I want it now!

In the 70s and 80s, if you wanted to see a film, you had to catch it at the pictures.
The alternative was to wait until it came on the telebox, usually around four years later (after it stopped drawing in the numbers at the pictures).

If you wanted a home, you saved. You started small and learned to make do.

If you wanted new technology, a colour tv, a video, white goods, etc. You saved for them.

Your years would be spent doing routine things in daily life, looking forward to annual country wide celebrations, such as Christmas, Easter, Bonfire night, Birthdays and Halloween, etc.

In those days, if you over stretched your means there were consequences.
You’d have things repossessed.
You flat out wouldn’t have any further access to credit with Mr bank manager.

In today’s world, there are no consequences.

We live in a faultless society.
Can’t afford that new car you bought on lend/lease anymore? No problem, just send it back, then have a debt management plan write-off the debt.
In the meantime, visit another company, pay a little bit more and buy another one.

Mundane life / work routines are not accepted anymore.
You have to have the most exhilarating experiences every time, each time on a par or greater than the previous one.

You no longer just watch an episode of a new series, then make sure you tune in next week for the next episode.
You now have to pay for a streaming service (and the equipment needed) or buy the box set and “binge watch” one, two or three series, for hours on end. You can’t possibly wait.

You don’t need to save for white goods / new tech anymore.
Oh no that wouldn’t be right, why not have it now, at over extortionate prices or on over charging credit?
You can have it today!

So-an-so’s got one, why don’t I have one?

This attitude is all well and good, until such time as you start to realise that nothing is owned anymore.
Trade this in for the latest model, then pay over the odds (again) for that one.

But what happens when these experiences / appetites are no longer bringing you excitement?

You don’t just go out for a drink anymore, to unwind and have fun. Now you start to drink more, or worse still, move on to other things to keep the excitement and party feeling going.
You’re not happy with a new phone every couple of years, now you are “upgrading” every six months and paying through the nose for all the latest tech.
You are no longer working / earning for yourself, you are working to pay off the credit cards, the lend / lease new car (that you’ll never afford to own), the bank loan, etc.
Each month less and less of your wages are left over for you when all the bills start becoming due.

What’s the effect on the annual country wide celebrations for us?

More and more has to be spent, in the useless attempts to keep Christmas exciting.
In days gone by, games consoles would be pricey, but then as new tech was released, these same games consoles would drop in price.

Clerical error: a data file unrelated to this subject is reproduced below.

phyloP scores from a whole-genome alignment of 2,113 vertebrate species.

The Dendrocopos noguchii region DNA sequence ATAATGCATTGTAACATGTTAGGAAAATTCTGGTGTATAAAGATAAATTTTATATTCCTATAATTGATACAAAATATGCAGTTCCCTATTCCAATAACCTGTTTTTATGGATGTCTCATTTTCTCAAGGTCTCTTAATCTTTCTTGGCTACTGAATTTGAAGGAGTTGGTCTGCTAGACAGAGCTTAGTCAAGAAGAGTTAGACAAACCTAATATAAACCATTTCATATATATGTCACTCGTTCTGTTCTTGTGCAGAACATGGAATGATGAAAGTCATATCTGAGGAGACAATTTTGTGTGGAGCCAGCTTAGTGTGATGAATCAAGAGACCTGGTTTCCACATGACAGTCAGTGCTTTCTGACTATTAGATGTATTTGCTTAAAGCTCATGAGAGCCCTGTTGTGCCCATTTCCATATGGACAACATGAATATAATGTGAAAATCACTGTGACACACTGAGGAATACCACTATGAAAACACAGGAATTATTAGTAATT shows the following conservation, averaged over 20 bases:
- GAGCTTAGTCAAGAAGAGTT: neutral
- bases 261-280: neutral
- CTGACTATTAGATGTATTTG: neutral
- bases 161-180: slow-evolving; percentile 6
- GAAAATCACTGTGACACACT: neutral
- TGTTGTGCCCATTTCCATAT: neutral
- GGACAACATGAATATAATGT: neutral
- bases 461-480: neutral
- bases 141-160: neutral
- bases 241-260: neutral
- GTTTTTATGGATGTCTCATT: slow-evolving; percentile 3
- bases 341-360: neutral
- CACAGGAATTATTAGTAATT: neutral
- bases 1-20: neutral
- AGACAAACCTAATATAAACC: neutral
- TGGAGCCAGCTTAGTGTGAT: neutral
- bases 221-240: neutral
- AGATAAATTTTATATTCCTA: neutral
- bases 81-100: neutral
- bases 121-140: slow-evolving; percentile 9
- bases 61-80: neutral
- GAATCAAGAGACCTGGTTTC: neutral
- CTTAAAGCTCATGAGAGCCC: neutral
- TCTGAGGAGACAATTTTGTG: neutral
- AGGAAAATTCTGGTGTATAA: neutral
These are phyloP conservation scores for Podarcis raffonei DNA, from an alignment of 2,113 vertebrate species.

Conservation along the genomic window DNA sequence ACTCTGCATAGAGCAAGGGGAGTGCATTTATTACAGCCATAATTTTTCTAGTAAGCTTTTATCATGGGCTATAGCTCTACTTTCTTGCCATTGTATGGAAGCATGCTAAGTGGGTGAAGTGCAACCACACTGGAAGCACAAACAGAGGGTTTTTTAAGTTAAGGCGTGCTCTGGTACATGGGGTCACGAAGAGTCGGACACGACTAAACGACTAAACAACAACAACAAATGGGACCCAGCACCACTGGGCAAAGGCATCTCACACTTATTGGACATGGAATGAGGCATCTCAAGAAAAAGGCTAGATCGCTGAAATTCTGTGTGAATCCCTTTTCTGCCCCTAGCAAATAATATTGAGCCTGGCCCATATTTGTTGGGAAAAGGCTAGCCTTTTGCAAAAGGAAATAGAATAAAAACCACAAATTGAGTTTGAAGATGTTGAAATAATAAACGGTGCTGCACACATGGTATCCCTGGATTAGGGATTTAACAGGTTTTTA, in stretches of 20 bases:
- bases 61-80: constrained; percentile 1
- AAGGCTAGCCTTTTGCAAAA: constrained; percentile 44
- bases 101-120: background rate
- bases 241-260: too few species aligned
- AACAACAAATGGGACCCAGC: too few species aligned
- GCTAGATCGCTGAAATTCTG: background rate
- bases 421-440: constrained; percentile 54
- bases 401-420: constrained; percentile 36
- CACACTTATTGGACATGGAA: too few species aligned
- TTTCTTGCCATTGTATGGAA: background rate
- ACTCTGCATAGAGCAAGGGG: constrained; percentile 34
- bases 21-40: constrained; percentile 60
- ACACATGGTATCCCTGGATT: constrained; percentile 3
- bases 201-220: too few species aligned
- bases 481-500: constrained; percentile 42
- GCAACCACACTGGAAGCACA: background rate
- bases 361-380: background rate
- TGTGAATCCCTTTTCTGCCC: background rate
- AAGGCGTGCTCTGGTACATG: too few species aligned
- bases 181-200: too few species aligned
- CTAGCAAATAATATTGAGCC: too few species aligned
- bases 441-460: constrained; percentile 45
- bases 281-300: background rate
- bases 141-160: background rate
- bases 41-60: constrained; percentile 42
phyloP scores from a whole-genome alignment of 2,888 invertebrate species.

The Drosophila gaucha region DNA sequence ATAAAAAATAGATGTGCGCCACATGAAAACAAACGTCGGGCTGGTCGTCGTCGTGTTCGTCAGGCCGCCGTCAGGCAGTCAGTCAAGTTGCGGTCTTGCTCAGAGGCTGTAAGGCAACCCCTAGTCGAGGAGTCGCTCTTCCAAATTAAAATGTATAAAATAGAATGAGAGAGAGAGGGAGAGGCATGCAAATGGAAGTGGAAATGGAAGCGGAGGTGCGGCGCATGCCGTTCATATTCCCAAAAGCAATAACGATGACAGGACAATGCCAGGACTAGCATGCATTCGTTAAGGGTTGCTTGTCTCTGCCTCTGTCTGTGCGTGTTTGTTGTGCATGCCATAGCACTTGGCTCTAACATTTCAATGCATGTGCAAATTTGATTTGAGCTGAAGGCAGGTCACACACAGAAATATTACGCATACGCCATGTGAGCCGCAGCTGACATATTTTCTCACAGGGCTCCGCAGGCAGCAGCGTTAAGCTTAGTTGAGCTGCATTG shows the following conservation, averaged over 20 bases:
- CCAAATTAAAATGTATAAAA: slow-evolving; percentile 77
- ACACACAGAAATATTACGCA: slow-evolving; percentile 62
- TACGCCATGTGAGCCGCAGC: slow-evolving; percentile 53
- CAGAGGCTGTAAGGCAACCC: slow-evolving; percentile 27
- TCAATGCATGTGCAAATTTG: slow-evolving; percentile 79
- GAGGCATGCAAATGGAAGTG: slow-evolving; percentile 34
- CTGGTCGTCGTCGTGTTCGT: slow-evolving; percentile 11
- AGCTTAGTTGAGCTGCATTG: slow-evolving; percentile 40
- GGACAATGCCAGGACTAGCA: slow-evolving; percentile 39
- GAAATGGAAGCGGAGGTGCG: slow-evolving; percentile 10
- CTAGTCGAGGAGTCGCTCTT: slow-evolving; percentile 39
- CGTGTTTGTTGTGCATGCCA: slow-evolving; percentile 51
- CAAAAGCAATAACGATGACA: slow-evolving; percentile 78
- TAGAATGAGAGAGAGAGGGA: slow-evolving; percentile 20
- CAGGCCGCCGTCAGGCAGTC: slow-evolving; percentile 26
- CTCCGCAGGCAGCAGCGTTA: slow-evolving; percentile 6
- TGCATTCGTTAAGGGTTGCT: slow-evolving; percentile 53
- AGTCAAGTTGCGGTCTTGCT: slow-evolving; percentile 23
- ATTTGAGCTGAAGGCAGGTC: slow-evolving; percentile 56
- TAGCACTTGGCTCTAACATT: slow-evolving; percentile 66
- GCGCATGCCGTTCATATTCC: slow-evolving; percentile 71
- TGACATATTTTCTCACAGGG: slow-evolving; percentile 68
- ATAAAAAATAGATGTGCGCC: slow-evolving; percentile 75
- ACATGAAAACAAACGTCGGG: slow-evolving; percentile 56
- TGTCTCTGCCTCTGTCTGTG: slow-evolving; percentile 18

The consoles released three years ago are still the exact same price.
They will stay at these prices until they no longer work on the tech needed, they will then disappear and be useless.

Take microsoft for example.
Windows XP was an operating system that made “drivers” for hardware connected to a PC.
(Drivers are a small piece of computer code, which identifies the hardware to the operating system, allowing it to operate with the PC running windows XP)
Out go the people and buy new printers, monitors, disk drives, drawing tablets, joysticks/gamepads, webcams and sound studio equipment. It even ran scanners for photographs/negatives and video cameras.

Then windows 7 operating system came along.
Did the operating system stop making drivers for hardware?
Well many things no longer work with a PC running windows 7.
Video cameras, printers, scanners, etc. when plugged in to a pc running windows 7, were not recognised anymore.


Again people went out and bought new cameras, printers, scanners, etc. which were compatible with windows 7.
Windows 10 came out and low and behold, as if by magic, much of the hardware being used on windows 7 PCs, stopped being recognised by windows 10. Amazing!

Just imagine all that waste!

Yet a driver simply tells the machine/operating system it’s running on, how to use the piece of hardware.
If it’s a printer, then a letter is sent to the buffer, the operating system looks for a selected printer then prints the letter (the contents of the printer buffer)
The driver simply acts as a signpost for PC so it can see the printer attached.
No driver, the printer doesn’t work.

There is a point to all this…

Too much of a good thing results in the thing, no longer being good.

Many people I know, saved all year and then (and only then) got the items they wanted, if they were very lucky.
Now, they get the same things every week/month. It’s routine, not special.

Then – a great tv series starts – watch an episode, then wait until next week’s episode.
Now – binge watching and box sets abound. Try waiting until it’s shown again, you may even enjoy it more!
Same applies to films.

Then – latest phone was saved up for or only upgraded right at the end of a contract.
Now – you can upgrade after a few months of your current contract.
Try waiting until your contract ends. The phone will be cheaper or you may decide that a better model is available.
This will increase the enjoyment you get from having a new phone.

Accept the routine things in life, enjoy a bit of normality for a while, you may find you actually enjoy the good things more than you do now, when they come along…

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